Read an Excerpt
Bankers and body snatchers, Phadra Abbott decided grimly, they were one and the same.
Standing in the office's window alcove, she turned her head and looked at Sir Cecil Evans, a member of the Bank of England's Court of Directors, letting all of her anger flow from her eyes.
Sir Cecil reacted as if her glance scalded him. His fingers fumbled and dropped the letter opener he'd been playing with onto his desk. He'd been nervously toying with the dratted thing for the past ten minutes while they waited. His bushy brows came together in a frown, and he huddled down deeper over his desk as if he could shut out her presence. "It wasn't all my fault," he muttered. "Your father had a hand in the matter."
Phadra snorted but said nothing, not trusting herself to speak. Ignoring her companion Henny's look of concern, she gave them all her back and stared with unseeing eyes out the window.
Two hours. That was all the time that had elapsed since Sir Cecil had delivered the news of her financial ruin and her carefully constructed world had come crashing down around her. She took a deep breath, steadying herself. She wouldn't give up. Not yet.
When the banker had finished his confession, he'd added that he held hopes that there was a way out of "this tangled web your father and I wove for you" -- as if he wouldn't also go to debtor's prison with her.
He probably wouldn't. He had money, whereas she was bankrupt and would be held responsible for her father's debts as well as her own.
Dear God, she had no desire to see the inside of a prison.
A sharp knock broke the silence of the room. "Come in," Sir Cecil said, his voice squeaking on the first word. He cleared his throat and repeated his command in a firmer tone.
He's more nervous than I am, Phadra thought, and realized that she'd been holding out some hope, some prayer, that this was all an elaborate hoax and she'd return home to find her life intact. I must be strong. I must be brave. She repeated the litany to herself and then turned to face the one man Sir Cecil felt could contrive a way out of these dire circumstances. He'd even gone so far as to describe Grant Morgan as the sharpest mind in England.
She wondered what Morgan was doing involved with Sir Cecil if he was so intelligent, but wisely held her tongue.
The door opened and a respectful young secretary announced, "Mr. Morgan, sir."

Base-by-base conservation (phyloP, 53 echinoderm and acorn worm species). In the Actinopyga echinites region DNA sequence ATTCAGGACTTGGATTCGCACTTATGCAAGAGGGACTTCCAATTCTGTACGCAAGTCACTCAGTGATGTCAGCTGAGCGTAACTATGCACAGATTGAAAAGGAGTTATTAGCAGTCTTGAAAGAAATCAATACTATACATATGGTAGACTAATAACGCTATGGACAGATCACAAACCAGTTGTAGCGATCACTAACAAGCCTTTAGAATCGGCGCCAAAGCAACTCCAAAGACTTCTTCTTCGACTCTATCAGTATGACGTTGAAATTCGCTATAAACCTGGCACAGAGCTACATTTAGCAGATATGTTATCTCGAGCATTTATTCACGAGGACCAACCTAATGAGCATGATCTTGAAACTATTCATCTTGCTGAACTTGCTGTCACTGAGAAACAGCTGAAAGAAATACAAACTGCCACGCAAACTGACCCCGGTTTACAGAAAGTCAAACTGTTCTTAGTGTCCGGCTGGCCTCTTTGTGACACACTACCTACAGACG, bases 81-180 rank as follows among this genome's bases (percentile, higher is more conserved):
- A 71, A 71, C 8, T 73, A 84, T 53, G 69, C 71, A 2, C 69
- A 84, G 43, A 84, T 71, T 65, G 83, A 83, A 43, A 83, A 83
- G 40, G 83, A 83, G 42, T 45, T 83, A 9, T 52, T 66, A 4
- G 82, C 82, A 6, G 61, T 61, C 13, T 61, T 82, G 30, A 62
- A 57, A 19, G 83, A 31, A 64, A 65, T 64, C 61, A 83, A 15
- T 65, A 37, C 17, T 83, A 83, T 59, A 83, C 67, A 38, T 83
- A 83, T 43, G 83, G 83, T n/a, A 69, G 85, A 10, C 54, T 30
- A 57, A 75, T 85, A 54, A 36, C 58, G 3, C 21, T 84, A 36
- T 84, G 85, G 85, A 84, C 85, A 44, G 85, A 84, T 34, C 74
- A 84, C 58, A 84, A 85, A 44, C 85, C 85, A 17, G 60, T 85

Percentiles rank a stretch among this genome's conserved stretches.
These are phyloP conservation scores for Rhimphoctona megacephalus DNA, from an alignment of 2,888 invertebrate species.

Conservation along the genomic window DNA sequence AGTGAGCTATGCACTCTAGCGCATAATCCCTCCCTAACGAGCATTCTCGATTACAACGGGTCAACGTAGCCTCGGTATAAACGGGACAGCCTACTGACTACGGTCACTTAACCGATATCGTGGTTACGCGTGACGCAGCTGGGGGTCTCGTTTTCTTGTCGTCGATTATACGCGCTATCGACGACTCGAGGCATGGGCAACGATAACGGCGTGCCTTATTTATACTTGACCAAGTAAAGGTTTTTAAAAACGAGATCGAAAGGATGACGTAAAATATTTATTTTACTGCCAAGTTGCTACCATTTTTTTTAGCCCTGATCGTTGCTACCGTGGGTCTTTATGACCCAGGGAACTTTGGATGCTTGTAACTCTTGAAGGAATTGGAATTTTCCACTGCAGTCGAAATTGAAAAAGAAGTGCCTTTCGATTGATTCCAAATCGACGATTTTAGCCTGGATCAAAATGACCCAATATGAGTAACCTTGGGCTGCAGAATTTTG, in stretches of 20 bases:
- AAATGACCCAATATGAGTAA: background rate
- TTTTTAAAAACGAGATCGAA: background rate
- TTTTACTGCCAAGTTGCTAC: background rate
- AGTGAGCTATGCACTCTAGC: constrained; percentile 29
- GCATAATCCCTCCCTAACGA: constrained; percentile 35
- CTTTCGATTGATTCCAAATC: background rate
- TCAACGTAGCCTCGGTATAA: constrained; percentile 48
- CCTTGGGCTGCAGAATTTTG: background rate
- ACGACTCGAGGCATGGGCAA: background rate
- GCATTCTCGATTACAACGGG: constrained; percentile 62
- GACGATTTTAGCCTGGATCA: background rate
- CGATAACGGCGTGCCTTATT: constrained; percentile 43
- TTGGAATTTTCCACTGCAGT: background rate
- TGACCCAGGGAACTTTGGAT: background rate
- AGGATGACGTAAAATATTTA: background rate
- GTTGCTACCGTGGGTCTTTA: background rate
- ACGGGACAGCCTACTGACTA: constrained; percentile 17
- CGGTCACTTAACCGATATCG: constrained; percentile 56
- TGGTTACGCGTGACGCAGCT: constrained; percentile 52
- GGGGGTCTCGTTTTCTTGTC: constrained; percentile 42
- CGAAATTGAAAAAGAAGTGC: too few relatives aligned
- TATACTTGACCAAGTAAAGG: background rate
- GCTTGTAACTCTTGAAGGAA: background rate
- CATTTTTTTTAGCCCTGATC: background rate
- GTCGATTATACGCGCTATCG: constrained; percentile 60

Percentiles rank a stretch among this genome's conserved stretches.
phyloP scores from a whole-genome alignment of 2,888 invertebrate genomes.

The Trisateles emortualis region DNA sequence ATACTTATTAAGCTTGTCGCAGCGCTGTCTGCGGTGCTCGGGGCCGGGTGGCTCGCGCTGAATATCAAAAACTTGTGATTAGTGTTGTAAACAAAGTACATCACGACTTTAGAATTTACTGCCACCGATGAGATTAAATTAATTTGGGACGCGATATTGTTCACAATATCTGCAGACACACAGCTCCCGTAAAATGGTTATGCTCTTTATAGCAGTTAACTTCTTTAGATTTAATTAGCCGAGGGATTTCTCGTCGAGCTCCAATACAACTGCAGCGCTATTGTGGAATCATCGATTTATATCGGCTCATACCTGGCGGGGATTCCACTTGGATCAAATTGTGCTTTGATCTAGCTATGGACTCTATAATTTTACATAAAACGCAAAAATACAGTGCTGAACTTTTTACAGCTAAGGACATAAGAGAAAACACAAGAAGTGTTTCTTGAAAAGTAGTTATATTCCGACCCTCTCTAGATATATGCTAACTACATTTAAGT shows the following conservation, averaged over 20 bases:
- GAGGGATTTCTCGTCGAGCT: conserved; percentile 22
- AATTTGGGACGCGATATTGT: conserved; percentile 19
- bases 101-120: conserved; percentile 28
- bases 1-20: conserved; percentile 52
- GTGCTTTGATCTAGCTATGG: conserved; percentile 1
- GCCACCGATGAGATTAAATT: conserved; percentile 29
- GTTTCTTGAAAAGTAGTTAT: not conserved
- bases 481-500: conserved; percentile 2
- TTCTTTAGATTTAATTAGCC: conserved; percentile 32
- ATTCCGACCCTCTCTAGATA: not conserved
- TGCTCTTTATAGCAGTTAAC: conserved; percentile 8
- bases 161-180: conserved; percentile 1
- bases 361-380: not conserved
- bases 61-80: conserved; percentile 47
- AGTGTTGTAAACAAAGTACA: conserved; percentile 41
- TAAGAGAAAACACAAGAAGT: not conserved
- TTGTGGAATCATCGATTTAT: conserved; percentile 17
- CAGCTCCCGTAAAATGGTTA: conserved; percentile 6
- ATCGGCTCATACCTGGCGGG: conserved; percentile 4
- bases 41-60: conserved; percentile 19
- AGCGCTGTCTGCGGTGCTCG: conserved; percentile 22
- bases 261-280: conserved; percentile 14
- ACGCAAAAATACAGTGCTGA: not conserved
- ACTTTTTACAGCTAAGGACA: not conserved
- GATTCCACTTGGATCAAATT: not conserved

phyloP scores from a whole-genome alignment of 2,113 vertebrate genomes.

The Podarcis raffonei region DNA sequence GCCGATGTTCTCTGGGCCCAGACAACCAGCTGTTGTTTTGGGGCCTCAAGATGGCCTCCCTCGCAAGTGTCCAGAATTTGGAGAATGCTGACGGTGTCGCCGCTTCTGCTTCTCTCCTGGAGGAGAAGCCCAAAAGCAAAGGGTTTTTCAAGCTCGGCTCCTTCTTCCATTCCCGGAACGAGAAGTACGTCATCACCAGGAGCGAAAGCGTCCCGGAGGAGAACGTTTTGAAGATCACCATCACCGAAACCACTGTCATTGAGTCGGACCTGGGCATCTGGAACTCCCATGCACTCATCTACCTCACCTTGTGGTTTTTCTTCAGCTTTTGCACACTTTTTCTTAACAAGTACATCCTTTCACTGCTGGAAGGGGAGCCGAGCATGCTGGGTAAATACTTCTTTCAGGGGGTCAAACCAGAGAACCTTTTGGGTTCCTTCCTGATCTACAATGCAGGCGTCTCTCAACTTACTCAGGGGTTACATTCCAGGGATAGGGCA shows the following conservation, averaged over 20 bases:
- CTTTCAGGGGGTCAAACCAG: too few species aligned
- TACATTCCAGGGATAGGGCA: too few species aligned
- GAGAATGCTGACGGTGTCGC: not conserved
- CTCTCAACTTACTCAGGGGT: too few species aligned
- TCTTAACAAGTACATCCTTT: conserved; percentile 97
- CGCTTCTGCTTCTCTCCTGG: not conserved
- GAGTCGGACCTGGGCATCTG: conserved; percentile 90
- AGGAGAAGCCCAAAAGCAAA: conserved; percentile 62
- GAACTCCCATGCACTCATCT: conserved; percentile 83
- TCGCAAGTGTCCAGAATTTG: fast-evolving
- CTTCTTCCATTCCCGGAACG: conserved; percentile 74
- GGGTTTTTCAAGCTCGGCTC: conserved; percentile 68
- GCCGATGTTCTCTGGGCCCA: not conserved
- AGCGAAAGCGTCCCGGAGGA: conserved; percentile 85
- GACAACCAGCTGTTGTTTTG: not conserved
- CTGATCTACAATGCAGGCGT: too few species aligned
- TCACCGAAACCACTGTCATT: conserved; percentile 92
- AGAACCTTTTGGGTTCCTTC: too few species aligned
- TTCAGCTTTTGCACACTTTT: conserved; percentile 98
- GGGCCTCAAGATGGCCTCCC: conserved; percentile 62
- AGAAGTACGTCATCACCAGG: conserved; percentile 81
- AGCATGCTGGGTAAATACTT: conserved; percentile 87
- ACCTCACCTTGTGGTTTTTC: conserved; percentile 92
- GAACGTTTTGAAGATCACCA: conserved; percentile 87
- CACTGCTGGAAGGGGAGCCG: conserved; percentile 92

"Good!" The word exploded out of Sir Cecil as he rose and walked around the desk to greet his visitor, who was without question one of the most handsome men Phadra had ever laid eyes on. "Morgan, thank you for coming."
Grant Morgan had a profile -- and a body -- like those Michelangelo had loved to sculpt. He met Sir Cecil halfway into the room and took his hand. "I'm sorry I couldn't answer your summons sooner, sir. I had to finish some accounts on the Scottish question for Deveril."
His low, deep voice was pleasing to Phadra's ear. A good voice for an actor.
But it wasn't just the looks or the voice that captured her attention so completely. The man had presence. Why would anyone so young -- he must have been in his early thirties -- and so devilishly goodlooking lock himself up in a stuffy bank?
Ignoring Henny's whispered "Oh, my" of admiration, Phadra closed her own gaping mouth and let her artist's eye for detail take over. Physically attractive he might be, but he had banker's eyes, steel-gray and direct, as if they could see right through a person. Nor did she admire the short, conservative style of his thick, dark hair or the fact that his welltailored dark blue coat and buff trousers allowed no personal flair. He wore his clothes almost as if they were a uniform.
Sir Cecil turned to her. "Let me introduce you to Miss Phadra Abbott. She is the daughter of Sir Julius Abbott."
"The explorer?" Mr. Morgan asked.
Phadra was impressed. "You've heard of my father?"
"I read his book. Of course, that was several years ago."
"At least twelve. It was published the last time he was in England ... that I know of." She struggled to keep the bitterness out of her voice.
"Sir Julius has an account with the bank," Sir Cecil said.
"He does?" The news apparently surprised the younger man.
Sir Cecil looked away, as if embarrassed. "It is one I handle personally."
Mr. Morgan's silvery eyes narrowed as if he sensed the unspoken in Sir Cecil's statement. He looked at Phadra and then back to his colleague. "I see."
He did see, Phadra realized, and that only made her angrier. If he knew Sir Cecil for the bumbling, incompetent fool she now knew him to be, why hadn't he done something sooner? Before she'd been ruined?
As if wanting to cover the moment of realization, Sir Cecil hurried to introduce Henny, who sat in a chair to his right. "And this is Mrs. Henrietta Shaunessy, Miss Abbott's companion."
The banker dutifully took her offered hand and bowed over it while Henny cooed in her throaty voice, "Please call me Henny."
Phadra shot her a cross look. There were times when Henny's heyday as an opera dancer was a little too apparent, but this was the first time it had embarrassed Phadra. Henny smiled back, unrepentant, and tucked a dyed red curl back under her bonnet.
Her flirtation seemed to have no impact on Mr. Morgan. He released her hand with a tight, pleasant smile and turned his attention to his colleague ...Treasured Vows. Copyright © by Cathy Maxwell. Reprinted by permission of HarperCollins Publishers, Inc. All rights reserved. Available now wherever books are sold.